Gervais’ beaked whale has a prominent, slender beak with only two teeth which, whilst obvious in males, are not visible in females (5). These whales are dark grey to black on the back, fading to light grey or white on the underside. The head is relatively small with a slightly bulging forehead and the dorsal fin is situated towards the tail end of the back (2)(5).
This species is assumed to be a deep diver (6) that only comes close to the shore to give birth, as many strandings are females with their newborn calves, and sightings of this whale are extremely rare (5). Gervais’ beaked whale is nearly impossible to distinguish from other beaked whales when sighted at sea (2). Females are thought to be larger than males, becoming sexually mature at 4.5 m and giving birth to highly dependent young of just 2.1 m. The species is known to live to at least 27 years in the wild (2).
They are thought to live in couples or small groups, and fighting between males is assumed to occur as stranded males are highly scarred. However, the distinctive tooth marks of the cookie-cutter shark and the orca have been seen on individuals as well. The stomach, which has unexplained multiple chambers, has been found to contain mainly squid, in addition to deep sea shrimp and viper fish (2).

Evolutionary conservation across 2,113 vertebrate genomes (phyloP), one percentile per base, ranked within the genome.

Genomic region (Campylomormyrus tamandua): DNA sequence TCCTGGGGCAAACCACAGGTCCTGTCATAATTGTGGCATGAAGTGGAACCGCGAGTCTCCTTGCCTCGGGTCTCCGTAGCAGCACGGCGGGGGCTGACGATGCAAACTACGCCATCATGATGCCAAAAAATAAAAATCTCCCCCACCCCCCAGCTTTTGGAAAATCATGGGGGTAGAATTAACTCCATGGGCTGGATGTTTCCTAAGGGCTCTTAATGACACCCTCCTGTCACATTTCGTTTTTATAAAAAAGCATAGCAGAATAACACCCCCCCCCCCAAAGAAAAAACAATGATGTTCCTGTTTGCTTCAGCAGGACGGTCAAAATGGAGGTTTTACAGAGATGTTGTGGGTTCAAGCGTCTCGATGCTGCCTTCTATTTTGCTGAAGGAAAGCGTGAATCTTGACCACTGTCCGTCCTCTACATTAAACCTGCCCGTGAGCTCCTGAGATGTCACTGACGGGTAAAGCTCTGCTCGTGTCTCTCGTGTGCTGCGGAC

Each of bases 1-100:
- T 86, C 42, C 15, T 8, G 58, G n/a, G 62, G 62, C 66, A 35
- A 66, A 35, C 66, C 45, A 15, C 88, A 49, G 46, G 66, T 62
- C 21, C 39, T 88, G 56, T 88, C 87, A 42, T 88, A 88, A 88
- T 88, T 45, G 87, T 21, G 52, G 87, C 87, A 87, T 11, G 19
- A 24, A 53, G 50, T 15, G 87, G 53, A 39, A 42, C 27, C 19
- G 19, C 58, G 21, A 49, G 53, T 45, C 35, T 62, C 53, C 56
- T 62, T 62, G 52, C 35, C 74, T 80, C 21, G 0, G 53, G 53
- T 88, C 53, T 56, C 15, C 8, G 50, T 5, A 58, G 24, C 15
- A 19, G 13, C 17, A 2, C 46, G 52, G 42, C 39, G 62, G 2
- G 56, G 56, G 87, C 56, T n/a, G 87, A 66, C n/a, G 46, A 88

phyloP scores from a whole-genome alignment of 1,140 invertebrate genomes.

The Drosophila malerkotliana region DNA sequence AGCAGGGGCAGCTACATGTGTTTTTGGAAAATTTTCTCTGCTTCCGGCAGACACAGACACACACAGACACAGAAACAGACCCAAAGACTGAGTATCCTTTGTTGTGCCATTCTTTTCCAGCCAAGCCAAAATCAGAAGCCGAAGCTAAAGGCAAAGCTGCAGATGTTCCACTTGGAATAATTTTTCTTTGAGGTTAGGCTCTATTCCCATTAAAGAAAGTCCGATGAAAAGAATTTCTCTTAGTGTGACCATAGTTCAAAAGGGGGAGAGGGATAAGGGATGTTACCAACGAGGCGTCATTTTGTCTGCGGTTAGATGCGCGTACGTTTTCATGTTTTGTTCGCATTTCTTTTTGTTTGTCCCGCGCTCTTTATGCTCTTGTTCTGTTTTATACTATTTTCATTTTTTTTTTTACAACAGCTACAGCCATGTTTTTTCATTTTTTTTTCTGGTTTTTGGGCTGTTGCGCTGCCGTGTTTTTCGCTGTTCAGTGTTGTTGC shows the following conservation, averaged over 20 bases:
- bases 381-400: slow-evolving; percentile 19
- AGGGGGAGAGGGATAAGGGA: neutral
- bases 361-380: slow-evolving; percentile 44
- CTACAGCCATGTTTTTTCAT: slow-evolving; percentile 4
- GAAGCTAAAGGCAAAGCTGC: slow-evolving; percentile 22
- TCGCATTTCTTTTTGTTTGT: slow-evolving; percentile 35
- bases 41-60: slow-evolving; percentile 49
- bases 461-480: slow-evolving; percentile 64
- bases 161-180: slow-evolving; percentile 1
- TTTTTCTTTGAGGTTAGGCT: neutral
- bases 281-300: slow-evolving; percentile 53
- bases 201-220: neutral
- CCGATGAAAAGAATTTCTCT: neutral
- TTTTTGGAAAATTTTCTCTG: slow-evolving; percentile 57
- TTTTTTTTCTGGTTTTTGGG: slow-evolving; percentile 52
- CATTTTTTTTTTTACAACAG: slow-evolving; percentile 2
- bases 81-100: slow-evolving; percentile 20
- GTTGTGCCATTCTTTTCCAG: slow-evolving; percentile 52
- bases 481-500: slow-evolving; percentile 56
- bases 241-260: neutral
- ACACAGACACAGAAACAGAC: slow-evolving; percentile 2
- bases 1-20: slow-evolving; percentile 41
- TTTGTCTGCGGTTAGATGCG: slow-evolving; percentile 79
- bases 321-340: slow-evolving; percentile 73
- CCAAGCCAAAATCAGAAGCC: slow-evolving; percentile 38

Although the first specimen of this species was found in the English Channel, it has only been found in the Atlantic Ocean since. The range has been deduced from stranding sites, and is possibly inaccurate, but is thought to stretch from New York to Trinidad on the western side of the Atlantic and from Ireland to Guinea Bissau on the eastern side (2).
Gervais’ beaked whale is classified as Data Deficient (DD) on the IUCN Red List 2004 (1), and is listed on Appendix II of CITES (4). All cetaceans (whales and dolphins) are listed on Annex A of EU Council Regulation 338/97; they are therefore treated by the EU as if they are included in CITES Appendix I, so that commercial trade is prohibited.
The main threats to Gervais’ beaked whale are accidental entanglement in gillnets and acoustic trauma following military noise pollution underwater (1). In the mid to late 1980s, several mass strandings were thought to be associated with naval activities around the Canary Islands. Later, between 1992 and 1998, 28 Gervais’ beaked whales were stranded along the US coast between Florida and Massachusetts, followed by more mass strandings in September 2002 after NATO tested low frequency sonar (7).
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